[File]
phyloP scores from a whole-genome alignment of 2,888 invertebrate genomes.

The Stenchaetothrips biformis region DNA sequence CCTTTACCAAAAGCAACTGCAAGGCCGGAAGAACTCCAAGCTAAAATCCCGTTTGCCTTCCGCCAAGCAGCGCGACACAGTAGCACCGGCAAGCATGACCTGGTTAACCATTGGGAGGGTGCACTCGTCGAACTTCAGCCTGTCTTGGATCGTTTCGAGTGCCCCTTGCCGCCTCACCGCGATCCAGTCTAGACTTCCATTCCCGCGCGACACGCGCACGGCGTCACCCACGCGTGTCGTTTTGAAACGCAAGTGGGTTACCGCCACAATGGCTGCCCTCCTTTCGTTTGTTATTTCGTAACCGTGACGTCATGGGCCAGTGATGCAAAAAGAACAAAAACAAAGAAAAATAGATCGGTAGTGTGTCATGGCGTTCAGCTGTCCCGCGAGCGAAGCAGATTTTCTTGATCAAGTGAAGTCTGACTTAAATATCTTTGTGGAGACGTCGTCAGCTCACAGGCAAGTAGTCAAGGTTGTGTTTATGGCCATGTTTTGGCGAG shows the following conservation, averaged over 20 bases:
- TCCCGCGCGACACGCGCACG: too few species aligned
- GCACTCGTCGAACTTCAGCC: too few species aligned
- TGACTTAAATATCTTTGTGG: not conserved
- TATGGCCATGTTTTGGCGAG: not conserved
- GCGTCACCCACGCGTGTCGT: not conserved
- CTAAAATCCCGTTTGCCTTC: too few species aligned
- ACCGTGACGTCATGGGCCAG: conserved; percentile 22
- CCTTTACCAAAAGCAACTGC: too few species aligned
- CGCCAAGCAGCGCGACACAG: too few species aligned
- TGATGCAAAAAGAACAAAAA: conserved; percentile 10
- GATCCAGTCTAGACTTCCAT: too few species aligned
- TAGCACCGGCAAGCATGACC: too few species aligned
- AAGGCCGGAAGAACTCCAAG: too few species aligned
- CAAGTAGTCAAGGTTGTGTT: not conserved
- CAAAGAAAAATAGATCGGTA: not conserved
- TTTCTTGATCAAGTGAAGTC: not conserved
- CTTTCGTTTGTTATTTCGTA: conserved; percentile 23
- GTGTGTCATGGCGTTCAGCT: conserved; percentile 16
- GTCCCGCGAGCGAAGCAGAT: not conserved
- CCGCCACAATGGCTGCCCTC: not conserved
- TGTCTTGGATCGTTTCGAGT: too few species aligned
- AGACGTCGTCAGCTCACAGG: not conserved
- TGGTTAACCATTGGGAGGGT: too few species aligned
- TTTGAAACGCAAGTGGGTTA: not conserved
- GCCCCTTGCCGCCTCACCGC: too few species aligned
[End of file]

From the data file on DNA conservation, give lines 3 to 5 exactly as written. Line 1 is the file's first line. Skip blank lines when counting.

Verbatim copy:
- TCCCGCGCGACACGCGCACG: too few species aligned
- GCACTCGTCGAACTTCAGCC: too few species aligned
- TGACTTAAATATCTTTGTGG: not conserved